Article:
Cell death & disease

Gli1 inhibition suppressed cell growth and cell cycle progression and induced apoptosis as well as autophagy depending on ERK1/2 activity in human chondrosarcoma cells.

PMID 24384722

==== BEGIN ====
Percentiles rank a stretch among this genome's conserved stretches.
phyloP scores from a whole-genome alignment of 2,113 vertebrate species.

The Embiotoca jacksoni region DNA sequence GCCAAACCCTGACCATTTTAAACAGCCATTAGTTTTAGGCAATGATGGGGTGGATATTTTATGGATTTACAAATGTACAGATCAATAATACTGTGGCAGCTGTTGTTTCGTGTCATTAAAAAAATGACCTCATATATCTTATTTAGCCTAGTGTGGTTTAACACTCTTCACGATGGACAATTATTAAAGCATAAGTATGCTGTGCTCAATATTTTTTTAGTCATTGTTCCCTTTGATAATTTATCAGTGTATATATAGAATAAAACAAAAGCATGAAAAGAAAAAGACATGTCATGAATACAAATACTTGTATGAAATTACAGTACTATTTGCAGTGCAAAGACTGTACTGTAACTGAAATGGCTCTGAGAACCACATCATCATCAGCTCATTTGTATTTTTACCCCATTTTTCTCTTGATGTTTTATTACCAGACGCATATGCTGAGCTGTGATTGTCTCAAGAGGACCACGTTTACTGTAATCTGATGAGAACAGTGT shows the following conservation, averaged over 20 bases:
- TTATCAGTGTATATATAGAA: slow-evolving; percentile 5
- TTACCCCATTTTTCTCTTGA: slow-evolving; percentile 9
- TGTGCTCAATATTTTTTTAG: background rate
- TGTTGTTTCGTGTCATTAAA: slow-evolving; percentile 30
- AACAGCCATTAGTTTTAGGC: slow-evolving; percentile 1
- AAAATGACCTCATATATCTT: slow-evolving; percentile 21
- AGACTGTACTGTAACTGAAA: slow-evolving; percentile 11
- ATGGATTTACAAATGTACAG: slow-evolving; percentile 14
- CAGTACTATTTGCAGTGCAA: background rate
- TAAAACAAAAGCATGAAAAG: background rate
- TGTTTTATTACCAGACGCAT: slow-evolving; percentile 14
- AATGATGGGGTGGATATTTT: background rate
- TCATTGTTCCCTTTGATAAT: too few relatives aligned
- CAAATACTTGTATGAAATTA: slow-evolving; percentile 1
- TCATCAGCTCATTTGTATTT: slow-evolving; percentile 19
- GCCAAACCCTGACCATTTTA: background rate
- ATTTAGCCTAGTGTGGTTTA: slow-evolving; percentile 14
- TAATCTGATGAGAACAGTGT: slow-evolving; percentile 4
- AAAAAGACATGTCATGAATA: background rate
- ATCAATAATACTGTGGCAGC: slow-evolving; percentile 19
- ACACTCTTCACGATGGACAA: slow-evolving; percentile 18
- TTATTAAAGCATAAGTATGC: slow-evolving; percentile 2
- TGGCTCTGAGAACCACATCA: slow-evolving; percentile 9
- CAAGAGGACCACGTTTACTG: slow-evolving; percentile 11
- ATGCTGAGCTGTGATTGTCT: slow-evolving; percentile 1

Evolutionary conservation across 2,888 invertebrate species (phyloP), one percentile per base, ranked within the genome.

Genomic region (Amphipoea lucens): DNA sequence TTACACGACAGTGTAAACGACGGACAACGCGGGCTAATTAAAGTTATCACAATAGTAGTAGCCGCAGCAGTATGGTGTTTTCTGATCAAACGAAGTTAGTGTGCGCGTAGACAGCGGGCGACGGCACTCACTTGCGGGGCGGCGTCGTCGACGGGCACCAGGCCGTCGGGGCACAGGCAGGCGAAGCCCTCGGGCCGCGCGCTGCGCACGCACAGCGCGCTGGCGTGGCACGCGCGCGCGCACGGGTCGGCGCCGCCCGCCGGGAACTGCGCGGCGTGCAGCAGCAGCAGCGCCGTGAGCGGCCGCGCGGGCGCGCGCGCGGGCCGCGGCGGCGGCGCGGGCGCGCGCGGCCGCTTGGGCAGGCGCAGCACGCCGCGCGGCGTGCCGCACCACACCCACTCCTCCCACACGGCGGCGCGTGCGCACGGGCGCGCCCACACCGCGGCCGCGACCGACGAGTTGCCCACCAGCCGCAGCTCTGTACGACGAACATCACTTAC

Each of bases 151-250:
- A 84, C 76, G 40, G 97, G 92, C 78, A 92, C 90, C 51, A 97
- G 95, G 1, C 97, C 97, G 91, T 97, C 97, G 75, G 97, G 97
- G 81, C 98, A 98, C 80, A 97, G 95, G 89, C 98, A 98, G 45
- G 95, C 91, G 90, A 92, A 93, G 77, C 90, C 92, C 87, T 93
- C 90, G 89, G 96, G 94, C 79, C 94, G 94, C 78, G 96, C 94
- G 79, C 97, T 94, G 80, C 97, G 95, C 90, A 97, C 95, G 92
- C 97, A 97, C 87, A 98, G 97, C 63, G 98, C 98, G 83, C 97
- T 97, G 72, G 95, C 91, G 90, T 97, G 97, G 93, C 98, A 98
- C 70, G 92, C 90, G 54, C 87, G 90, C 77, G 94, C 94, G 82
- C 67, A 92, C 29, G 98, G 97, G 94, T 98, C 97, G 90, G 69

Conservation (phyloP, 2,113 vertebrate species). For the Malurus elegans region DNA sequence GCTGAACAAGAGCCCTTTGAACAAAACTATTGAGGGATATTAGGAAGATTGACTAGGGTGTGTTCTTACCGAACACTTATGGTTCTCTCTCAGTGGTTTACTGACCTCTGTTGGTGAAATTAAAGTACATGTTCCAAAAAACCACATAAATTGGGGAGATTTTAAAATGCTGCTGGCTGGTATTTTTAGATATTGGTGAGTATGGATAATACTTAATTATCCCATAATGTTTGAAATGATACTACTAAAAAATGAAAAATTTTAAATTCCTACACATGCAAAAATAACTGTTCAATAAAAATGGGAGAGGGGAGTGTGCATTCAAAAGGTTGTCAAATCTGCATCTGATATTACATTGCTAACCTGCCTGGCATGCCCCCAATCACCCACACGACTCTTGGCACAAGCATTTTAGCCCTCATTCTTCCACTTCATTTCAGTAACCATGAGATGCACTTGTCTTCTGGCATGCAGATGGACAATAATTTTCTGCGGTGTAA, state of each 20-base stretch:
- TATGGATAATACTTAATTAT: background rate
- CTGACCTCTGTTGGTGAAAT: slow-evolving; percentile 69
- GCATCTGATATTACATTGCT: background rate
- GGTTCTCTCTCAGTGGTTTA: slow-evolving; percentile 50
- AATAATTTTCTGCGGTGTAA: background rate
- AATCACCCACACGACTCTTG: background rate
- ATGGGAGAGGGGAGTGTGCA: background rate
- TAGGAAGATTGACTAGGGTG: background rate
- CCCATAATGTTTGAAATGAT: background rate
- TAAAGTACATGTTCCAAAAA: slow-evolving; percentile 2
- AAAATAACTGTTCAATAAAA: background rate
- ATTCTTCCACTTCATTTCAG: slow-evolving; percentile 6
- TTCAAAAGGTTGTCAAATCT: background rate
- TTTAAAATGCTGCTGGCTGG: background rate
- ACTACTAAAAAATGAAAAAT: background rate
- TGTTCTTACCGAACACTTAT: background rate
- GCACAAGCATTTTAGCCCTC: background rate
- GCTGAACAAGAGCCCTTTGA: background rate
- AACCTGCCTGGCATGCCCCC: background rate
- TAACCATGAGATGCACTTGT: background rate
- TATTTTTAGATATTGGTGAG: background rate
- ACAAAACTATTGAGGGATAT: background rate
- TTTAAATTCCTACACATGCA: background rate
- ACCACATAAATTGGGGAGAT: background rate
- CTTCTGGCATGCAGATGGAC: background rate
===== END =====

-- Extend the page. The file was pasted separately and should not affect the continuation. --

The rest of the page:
The transcription factor glioma-associated oncogene 1 (Gli1) has been recognized as a very important nuclear executor at the distal end of the Hedgehog (Hh) signal pathway, which has crucial roles in regulating many developmental processes, such as pattern formation, differentiation, proliferation, and apoptosis. Overexpression of patched 1 protein and Gli1 or constitutively active Indian Hedgehog (IHh)-parathyroid hormone-related protein signal pathway may lead to musculoskeletal tumorigenesis. However, for chondrosarcoma few studies have paid close attention to the IHh-Gli1 signal transduction cascade and more work needs to be carried out to fully elucidate Gli1 protein functions. Here we show that the IHh signal pathway was activated in chondrosarcoma, and knocking down the expression of Gli1 attenuated the disturbed IHh signal pathway, which not only suppressed cell proliferation and promoted G2/M cell cycle arrest but also enhanced cell apoptosis by downregulating Bcl-2 and Bcl-xl expression. Furthermore, Gli1 downregulation, not cyclopamine, induced autophagy by regulating mTOR phosphorylation, and inhibition of autophagy prevented Gli1 small interfering RNA-mediated cell death. We also demonstrated that extracellular signal-regulated kinase 1/2 activity may mediate these antiproliferative events induced by Gli1 inhibition. These results indicate that Gli1 inhibition could ultimately provide a promising new approach for chondrosarcoma treatment.